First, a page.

Roughly 50 protesters marched through the streets of Oakland today to demand accountability from local television news station KTVU for the airing of a photo that appeared to show Nia Wilson, the 18-year-old Black woman stabbed to death Sunday night at the MacArthur BART station, holding a gun.
It was actually a cellphone case. And for the community members, activists, and artists who rallied, the use of the photo represented a completely unacceptable act that perpetuated false and harmful stereotypes of Black Oaklanders.
“We have to send a message to Channel 2 [KTVU] and everyone else,” said Theo Williams, a concerned community member and the artistic director of SambaFunk, a local collective for African Diaspora culture. “This isn’t going to be another day where you get to say you’re sorry and walk away.”
KTVU, a Fox affiliate, aired the photo on July 23 during a noon newscast, less than 24 hours after Wilson and her sister were attacked by John Lee Cowell, a white man with a history of criminal activity and mental illness. Though police have not yet released a motive for the killing, community members say that the attack was most likely a hate crime, and that KTVU’s use of the image must be seen in the broader context of the historic and growing racism in the United States.
“It’s not just KTVU. It’s the media,” said Oakland City Councilmember Desley Brooks. “We have got to demand that they start treating African American communities, and people of color communities, with respect.”
Brooks, Williams, and several other prominent Black community members spoke to a growing crowd at the Alice Street Mural this morning, addressing not only the death of Wilson and KTVU’s actions, but also the structural violence that communities of color face. They also spoke of the need to respect and protect Black women.
Public outrage spread quickly over social media shortly after KTVU’s noon newscast. Frank Somerville, one of the station’s anchors, quickly issued an apology for the action over social media, and then during a later evening newscast. But many at the protest saw the apology as being tepid and in poor taste.
The day after, the National Association of Black Journalists, the Bay Area Black Journalists Association, and the Robert C. Maynard Institute for Journalism Education issued a press release condemning the news station.
“The use of the photo can be seen as an attempt to dismiss her [Wilson’s] humanity and silence those who view her death as a racially-motivated attack,” the press release states. “Such depictions reinforce unconscious bias, particularly against people of color, who are over-represented in stories about crime and violence.”
But some, such as Bay Area reporter JR Valrey, see the station’s use of the photo as something much worse. “This was a hate crime,” he said. “They made the victim look like an aggressor.”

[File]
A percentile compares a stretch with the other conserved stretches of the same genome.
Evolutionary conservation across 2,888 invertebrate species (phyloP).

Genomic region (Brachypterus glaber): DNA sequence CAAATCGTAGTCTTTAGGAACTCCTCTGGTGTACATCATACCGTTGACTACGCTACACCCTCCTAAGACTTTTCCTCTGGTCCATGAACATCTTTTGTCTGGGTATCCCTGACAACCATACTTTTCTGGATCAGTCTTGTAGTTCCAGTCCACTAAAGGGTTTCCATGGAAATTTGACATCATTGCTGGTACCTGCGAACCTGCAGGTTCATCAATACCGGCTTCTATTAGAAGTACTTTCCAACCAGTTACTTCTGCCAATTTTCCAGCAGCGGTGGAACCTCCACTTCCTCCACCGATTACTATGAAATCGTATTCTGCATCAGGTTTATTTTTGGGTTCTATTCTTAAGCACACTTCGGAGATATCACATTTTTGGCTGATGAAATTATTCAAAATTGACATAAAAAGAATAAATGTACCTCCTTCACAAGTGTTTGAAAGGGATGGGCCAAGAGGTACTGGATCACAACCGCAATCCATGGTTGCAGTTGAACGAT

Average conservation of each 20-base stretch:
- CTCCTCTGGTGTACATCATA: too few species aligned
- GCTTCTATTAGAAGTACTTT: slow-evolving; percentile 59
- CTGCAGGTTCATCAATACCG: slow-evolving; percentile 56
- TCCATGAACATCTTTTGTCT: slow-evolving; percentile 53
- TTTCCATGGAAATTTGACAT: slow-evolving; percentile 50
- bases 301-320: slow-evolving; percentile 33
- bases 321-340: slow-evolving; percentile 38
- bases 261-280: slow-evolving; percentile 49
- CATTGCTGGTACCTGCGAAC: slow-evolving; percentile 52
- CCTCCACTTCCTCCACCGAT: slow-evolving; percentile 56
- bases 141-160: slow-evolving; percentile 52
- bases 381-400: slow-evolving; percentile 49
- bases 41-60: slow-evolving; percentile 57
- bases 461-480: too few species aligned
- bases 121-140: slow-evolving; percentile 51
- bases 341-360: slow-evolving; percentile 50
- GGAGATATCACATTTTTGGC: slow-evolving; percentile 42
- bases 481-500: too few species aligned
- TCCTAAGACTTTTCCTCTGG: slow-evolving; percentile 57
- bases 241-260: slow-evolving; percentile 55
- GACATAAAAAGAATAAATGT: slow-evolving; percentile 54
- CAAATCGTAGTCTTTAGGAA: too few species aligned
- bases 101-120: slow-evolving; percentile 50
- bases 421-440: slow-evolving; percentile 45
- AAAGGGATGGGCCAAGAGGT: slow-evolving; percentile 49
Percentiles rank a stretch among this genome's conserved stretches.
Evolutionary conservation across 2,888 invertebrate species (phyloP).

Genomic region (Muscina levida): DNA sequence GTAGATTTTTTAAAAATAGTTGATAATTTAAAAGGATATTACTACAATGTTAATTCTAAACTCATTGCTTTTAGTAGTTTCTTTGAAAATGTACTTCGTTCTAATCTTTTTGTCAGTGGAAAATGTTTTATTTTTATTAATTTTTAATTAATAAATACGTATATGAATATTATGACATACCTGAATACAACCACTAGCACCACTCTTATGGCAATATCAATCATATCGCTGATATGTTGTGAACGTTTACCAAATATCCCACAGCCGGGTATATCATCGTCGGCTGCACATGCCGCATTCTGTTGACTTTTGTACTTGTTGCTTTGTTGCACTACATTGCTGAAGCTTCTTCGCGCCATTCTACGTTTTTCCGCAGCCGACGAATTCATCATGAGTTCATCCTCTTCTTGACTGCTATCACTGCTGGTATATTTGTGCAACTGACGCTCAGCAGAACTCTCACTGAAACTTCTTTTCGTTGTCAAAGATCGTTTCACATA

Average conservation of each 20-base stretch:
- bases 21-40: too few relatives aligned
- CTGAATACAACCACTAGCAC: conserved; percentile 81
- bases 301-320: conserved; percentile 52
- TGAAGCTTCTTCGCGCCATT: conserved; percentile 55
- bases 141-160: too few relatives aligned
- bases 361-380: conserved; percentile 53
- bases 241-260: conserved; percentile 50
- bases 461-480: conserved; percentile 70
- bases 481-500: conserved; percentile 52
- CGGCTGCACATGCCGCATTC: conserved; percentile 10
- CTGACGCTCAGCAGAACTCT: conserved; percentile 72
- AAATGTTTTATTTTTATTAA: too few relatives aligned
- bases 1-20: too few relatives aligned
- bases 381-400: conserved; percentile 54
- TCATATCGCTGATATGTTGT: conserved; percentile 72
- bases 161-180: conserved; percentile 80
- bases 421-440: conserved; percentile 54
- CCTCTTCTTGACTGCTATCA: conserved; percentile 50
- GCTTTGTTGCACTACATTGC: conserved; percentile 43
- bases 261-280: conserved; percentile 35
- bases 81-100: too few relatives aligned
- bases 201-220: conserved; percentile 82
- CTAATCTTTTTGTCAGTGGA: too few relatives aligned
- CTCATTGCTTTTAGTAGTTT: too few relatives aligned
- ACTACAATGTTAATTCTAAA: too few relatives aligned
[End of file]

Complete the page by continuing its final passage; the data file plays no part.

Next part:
This is not the first time that KTVU has come under fire for questionable content. In 2010, protesters rallied against the station for a sympathetic jailhouse interview with Johannes Mehserle, the BART officer who shot and killed Oscar Grant. Then, in 2013, the station aired four fake and racially insensitive names of Asiana Airlines pilots one day after a crash that killed three passengers and injured dozens of others at San Francisco International Airport.
Both incidents were referenced by speakers and demonstrators as further evidence that the station not only has a history of racism, but is part of a larger, systemic problem.
As protesters marched from the Alice Street Mural to the television station, they chanted “Justice for Nia Wilson,” and “What are we for? Why are we here? Nia Wilson,” to the beating of drums by members of SambaFunk. When the demonstrators arrived at KTVU’s property shortly after noon, they began chanting, chalking the entrance, and setting up an altar in memory of Wilson while they waited for Amber Eikel, the news director of KTVU, to come out and hear their demands. Wilson’s sister, Latifah, watched from a chair, surrounded by community members standing solemnly behind her.
As a helicopter from the Oakland Police Department circled overhead, protesters paid their respects at the altar. Libations, in the form of bottled water poured into small, potted plants, were also offered, as the names of Black youths taken before their time were shouted out: “Oscar Grant,” “Trayvon Martin,” and “Nia Wilson.”
Eikel did not make an appearance, but almost two hours later, Paul Chambers, one of the station’s reporters, came out of the gated parking lot with a camera crew to speak with the protesters and record their demands.
There were six: demonstrate accountability by firing those responsible, create a committee of Black Oaklanders to explore how and why the photo was aired, create a policy ensuring that similar incidents never happen again, distribute the policy through various local media organizations, start a Nia Wilson scholarship fund for students at Oakland High, and develop new internships at the news station for students of color.
Local Oakland rapper Mistah F.A.B., surrounded by protesters, spoke with Chambers in front of the altar, a large portrait of Wilson’s face. Delivering the demands pragmatically, he spoke of the need for respect and dignity in this moment of hardship for the Black community.
“The criminalization of us as a people has gone on for far too long, and for us to be criminalized when we’re hurting is wrong,” Mistah F.A.B. said. “For years, we’ve been fighting for civil rights. What does that mean? It means we need someone to be civil with us.”